A person who downloads a song that the artist hasn't given away intentionally without compensating said artist is stealing. One can sugarcoat it by pointing out the degree of damage is less than if it were property theft, but it is theft. One may dislike the layers of profit vampires that insert themselves into the transaction between you and the artist, but that doesn't mean that one should not pay for value received.

There are those that say that libraries give away information. That is not the case. A Library lends materials it has purchased itself. One must return the materials to the library when one is finished. If you make a copy from materials borrowed from it you are stealing, as your ownership was not part of the original transaction.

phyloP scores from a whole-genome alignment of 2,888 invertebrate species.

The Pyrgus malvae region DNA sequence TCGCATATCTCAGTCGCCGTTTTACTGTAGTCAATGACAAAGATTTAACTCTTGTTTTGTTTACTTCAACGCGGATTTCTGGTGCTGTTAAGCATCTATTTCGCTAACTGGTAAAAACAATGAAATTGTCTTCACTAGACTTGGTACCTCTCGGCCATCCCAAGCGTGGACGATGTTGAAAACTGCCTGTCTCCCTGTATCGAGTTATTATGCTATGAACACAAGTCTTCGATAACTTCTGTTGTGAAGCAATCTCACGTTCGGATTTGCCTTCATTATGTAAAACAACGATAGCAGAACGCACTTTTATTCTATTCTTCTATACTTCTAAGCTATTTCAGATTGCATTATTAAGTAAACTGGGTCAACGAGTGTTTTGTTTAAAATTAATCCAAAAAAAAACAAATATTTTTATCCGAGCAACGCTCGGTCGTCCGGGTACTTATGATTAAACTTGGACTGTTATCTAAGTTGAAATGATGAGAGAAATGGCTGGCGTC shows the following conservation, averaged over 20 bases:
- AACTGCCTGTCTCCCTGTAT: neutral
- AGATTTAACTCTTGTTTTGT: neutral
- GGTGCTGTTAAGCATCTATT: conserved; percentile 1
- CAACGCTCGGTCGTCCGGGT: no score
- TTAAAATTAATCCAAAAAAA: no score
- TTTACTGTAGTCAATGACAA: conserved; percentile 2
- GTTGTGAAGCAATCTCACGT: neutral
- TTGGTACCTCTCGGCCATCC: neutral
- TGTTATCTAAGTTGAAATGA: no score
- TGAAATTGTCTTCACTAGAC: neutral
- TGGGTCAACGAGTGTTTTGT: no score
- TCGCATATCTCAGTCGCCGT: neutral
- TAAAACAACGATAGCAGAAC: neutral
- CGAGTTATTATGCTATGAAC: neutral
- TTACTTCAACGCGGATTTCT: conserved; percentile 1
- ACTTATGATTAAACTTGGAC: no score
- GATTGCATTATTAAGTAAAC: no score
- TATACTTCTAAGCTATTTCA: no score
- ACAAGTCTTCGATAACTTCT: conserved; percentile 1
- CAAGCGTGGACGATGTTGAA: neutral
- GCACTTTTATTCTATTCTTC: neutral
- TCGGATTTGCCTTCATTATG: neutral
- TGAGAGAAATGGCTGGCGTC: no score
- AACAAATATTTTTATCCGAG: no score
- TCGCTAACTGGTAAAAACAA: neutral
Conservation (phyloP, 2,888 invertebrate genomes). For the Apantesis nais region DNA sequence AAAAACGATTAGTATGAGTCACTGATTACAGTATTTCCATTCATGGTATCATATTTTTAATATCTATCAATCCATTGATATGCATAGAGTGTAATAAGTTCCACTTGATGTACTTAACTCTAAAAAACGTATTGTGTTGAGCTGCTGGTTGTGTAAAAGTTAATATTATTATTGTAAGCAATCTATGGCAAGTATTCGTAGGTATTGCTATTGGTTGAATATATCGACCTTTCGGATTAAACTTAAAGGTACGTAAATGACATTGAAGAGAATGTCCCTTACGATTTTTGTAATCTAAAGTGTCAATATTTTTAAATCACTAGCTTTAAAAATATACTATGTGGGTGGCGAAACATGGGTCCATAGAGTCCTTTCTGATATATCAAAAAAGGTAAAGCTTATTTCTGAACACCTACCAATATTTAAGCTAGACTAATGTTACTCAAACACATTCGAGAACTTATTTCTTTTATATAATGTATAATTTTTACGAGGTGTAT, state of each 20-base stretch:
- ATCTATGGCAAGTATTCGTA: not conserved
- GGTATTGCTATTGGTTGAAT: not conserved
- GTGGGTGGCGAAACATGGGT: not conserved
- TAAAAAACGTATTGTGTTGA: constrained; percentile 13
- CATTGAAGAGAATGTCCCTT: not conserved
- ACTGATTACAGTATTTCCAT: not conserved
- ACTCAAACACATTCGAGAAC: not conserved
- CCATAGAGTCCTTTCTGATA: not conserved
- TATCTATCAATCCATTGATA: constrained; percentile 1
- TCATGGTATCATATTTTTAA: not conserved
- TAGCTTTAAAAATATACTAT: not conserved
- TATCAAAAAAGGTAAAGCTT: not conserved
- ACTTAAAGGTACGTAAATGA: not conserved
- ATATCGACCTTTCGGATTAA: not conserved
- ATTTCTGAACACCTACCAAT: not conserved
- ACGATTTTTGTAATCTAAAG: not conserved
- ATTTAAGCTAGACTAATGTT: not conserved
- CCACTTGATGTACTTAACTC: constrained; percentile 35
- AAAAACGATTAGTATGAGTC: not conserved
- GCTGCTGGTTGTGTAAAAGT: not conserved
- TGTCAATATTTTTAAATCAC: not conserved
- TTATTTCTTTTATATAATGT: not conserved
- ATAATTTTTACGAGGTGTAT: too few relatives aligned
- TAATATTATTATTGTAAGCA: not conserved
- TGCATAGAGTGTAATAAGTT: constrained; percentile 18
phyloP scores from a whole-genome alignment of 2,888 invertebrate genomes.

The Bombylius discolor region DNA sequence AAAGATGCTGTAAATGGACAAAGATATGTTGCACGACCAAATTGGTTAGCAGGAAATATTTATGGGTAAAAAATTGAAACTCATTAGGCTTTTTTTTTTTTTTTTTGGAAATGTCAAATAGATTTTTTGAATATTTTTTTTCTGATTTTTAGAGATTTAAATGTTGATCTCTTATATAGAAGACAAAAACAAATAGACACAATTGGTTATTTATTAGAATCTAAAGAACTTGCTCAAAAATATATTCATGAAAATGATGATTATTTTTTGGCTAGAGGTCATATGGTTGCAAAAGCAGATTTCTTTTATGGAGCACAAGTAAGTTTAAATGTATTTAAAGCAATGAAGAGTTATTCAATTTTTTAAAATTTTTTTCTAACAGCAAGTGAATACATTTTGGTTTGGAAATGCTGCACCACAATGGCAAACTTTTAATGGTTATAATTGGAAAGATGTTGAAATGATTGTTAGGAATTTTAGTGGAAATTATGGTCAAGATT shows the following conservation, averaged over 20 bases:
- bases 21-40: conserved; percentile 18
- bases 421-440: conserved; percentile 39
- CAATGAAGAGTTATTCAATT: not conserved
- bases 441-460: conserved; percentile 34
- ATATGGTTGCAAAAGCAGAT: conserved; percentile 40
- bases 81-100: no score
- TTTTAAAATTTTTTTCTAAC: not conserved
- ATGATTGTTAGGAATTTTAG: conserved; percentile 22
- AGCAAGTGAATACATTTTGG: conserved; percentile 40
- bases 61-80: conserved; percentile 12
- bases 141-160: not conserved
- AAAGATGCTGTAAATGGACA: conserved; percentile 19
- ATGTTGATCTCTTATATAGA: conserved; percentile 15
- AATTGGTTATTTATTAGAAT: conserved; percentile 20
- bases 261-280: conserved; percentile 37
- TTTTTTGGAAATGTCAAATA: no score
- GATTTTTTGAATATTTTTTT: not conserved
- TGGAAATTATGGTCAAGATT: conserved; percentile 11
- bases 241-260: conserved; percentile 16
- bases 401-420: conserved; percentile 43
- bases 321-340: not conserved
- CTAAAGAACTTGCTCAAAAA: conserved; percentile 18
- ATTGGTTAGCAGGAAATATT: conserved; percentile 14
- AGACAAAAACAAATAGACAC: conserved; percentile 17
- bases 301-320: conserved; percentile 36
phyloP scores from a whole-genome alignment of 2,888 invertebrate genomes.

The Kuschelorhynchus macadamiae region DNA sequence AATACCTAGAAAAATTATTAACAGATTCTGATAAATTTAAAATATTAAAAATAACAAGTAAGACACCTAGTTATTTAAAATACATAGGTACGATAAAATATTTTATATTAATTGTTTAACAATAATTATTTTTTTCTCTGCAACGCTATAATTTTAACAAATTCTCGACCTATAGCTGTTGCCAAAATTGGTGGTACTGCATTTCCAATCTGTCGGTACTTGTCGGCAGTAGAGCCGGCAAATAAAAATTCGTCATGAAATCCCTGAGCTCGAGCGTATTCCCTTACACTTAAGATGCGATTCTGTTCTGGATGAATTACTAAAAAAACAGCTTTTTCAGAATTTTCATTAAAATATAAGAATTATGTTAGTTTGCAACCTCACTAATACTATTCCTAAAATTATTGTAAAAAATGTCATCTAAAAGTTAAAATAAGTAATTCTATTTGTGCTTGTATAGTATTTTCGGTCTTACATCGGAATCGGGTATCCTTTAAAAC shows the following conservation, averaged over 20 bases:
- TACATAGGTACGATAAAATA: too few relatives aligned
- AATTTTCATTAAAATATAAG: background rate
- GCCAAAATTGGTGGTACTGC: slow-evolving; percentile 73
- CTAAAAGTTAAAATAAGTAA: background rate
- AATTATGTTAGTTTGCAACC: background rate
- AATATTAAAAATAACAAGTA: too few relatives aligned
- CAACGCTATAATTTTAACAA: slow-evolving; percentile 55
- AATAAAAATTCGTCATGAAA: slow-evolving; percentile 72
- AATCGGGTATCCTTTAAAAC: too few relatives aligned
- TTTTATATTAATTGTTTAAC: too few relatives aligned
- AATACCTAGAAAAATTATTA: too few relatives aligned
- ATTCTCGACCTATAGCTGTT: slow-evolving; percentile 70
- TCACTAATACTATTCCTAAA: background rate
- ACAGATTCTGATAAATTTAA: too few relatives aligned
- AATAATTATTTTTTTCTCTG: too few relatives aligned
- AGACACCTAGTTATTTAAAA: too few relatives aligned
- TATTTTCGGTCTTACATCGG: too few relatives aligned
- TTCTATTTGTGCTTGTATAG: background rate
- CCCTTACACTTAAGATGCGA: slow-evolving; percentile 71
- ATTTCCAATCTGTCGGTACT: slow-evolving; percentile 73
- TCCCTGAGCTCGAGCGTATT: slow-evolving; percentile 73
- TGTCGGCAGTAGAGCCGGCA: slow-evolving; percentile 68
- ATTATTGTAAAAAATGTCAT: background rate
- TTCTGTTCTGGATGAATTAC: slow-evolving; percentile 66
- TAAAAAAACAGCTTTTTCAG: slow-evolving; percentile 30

To say that ideas are the only thing that can both be given away and kept is true. However, specific applications of an idea are the property of the individual that created it, and should only pass into the public domain after a certain interval to allow the creator to be compensated for the effort that went into its creation.

Intellectual property law (at least in the USA) does not deny the people access forever, there is always an expiration period. All eventually passes into the public domain, where anyone is free to use it as they see fit. The current arguments against copyright and other intellectual property laws always neglect to take that into consideration.